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The missing political dimension of military exercises

Heuser, B. and Simpson, H. (2017) The missing political dimension of military exercises. RUSI Journal, 162 (3). pp. 20-28. ISSN 1744-0378

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To link to this item DOI: 10.1080/03071847.2017.1345118

Abstract/Summary

Military exercises are rarely straightforward in either intention or outcome. Official policy and governance about exercises have not kept up with the complexity of the current national and international contexts. In addition to collective training, exercises are now used for a wide variety of purposes, such as fostering alliance cohesion and defence diplomacy. In this article, Beatrice Heuser and Harold Simpson argue that the diverse effects and outcomes of exercises merit further investigation, and future guidance for British practitioners will reflect this. The British Army’s in-house magazine, Soldier, provides a monthly summary of the army’s current activities, including military exercises – mainly field training exercises – at home and abroad.11 An ‘exercise’ is normally a time-bound and carefully orchestrated series of scripted activities that provides a structured scenario within which the principal ‘collective training’ activities can take place, in much the same way a school or university curriculum provides the structure within which student learning activities can take place. However, for the purposes of the themes discussed in this article, ‘collective training’ is analogous to ‘exercises’. The May 2016 summary included four exercises: Exercise Jebel Storm (in Oman); Exercise Shamal Storm (Jordan); exercises and training undertaken as part of Operation Newcombe (Mali); and Exercise Griffin Strike (Salisbury Plain, UK). The first three locations are all countries with which the UK has few, if any, formal military alliances that entail mutual defence obligations. The British public, therefore, may well ponder why its government is sending British soldiers to distant locations for training exercises, at considerable cost to the taxpayer, when perfectly adequate training facilities exist at home or, if hotter, arid environments are required, at the British Sovereign Base Areas on Cyprus. The examples of Jordan, Oman and Mali raise the following questions: who are the participants; who is the wider audience(s) for the exercises being undertaken; who is training whom and what are the stated objectives and wider outcomes of the activities being undertaken; do these exercises represent value for money to the British government and taxpayer; who benefits most from the exercises (the host nation or the visiting British Army units); and why do sovereign states in West Africa and the Middle East invite British military personnel on to their territory in the current politically sensitive context? American and British troops train together in Jordan during Exercise Shamal Storm. At first sight no such questions arise over Exercise Griffin Strike; after all the British Army has been carrying out exercises on the Salisbury Plain Training Area since the nineteenth century. Typical of these was a series of manoeuvres between Blandford and Pewsey in August and September 1872 that involved fourteen artillery batteries, twelve cavalry regiments and 24 infantry battalions. This particular exercise was captured on camera and in contemporary narrative by a local observer, Lady Antrobus, and her record survives to this day.22 Austin Kinsley, ‘Storm Clouds Gathering Over Salisbury Plain’, <http://www.silentearth.org/storm-clouds-gathering-world-war-one/>, accessed 4 April 2017. however, the modern-day Exercise Griffin Strike also included 2,000 French soldiers who underwent the same training and on the same side as their 3,500 British counterparts – an unlikely occurrence in either the nineteenth or twentieth centuries. Today’s French public may similarly ask why it must incur the expense of its military personnel travelling to the Salisbury Plain Training Area to conduct training when equally suitable exercise areas and associated facilities already exist in France. The answers to all these questions lie in the multidimensional nature of exercises and the diverse range of outcomes and purposes served by the training that they facilitate. There are many more additional dimensions to exercises other than training; even training in and of itself has multiple purposes and is not simply about exercising the core military skills of one’s own troops.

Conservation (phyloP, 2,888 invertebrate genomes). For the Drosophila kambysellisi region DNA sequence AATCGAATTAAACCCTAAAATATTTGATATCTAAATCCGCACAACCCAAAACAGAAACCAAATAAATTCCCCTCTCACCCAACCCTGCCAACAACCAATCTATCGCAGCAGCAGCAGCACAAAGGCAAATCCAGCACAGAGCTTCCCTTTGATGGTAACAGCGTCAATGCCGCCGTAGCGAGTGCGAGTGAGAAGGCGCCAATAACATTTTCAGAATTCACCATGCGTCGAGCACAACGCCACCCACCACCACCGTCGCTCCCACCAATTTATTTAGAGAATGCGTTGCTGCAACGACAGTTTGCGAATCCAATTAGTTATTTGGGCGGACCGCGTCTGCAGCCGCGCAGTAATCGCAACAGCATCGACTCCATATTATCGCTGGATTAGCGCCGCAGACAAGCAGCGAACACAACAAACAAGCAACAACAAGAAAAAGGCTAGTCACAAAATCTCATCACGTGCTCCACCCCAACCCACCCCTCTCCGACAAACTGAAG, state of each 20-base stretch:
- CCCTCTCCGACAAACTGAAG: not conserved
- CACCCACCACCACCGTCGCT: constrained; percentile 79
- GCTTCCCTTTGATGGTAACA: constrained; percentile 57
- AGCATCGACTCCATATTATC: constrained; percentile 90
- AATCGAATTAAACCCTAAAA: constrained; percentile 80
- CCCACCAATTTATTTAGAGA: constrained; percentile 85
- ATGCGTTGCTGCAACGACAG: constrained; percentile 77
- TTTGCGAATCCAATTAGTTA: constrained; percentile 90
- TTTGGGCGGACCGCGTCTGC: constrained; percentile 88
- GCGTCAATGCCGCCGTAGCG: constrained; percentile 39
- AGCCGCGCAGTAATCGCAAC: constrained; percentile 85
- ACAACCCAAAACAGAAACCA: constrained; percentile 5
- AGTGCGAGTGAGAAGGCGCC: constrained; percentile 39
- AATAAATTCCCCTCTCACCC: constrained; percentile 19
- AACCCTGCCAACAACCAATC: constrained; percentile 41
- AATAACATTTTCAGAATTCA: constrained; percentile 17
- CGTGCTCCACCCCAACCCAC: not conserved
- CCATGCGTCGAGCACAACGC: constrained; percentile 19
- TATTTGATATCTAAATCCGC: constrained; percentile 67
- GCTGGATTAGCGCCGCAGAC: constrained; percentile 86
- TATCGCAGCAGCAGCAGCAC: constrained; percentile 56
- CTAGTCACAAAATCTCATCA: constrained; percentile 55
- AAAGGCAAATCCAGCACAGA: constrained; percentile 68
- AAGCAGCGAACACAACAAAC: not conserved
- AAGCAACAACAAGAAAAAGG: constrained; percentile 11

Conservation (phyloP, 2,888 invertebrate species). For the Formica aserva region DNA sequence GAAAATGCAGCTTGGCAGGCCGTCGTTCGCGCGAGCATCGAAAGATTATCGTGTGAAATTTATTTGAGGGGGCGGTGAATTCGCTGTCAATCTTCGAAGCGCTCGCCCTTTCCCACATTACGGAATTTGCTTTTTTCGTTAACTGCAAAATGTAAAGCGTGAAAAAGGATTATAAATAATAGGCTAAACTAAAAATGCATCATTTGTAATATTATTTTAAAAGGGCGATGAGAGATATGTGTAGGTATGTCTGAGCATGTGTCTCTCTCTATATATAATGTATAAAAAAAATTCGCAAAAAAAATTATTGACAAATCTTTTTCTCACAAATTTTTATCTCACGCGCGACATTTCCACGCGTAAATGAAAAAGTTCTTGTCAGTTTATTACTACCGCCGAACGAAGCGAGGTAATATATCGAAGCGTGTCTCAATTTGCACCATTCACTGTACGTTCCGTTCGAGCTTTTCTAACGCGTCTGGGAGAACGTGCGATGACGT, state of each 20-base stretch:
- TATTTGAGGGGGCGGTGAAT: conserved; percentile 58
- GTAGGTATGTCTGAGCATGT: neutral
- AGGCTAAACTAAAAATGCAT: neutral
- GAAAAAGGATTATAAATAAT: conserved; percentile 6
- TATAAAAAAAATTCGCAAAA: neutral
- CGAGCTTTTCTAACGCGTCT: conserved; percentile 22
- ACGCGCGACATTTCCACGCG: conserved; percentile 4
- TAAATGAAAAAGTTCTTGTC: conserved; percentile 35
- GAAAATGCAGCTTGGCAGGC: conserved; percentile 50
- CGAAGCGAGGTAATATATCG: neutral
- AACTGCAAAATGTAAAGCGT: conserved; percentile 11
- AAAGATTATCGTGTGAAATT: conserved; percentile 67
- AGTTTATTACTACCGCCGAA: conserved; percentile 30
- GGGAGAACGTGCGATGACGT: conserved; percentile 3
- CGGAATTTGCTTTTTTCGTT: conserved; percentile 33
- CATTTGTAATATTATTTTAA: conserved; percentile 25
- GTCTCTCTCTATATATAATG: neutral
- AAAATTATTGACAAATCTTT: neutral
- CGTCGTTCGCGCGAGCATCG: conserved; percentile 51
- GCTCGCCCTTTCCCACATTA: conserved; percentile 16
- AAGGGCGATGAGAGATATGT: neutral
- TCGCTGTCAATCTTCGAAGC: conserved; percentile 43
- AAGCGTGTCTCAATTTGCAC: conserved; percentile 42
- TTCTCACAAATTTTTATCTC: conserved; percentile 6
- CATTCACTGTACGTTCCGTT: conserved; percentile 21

Item Type:Article
Refereed:Yes
Divisions:Faculty of Arts, Humanities and Social Science > School of Politics, Economics and International Relations > Politics and International Relations
ID Code:72261
Publisher:Routledge

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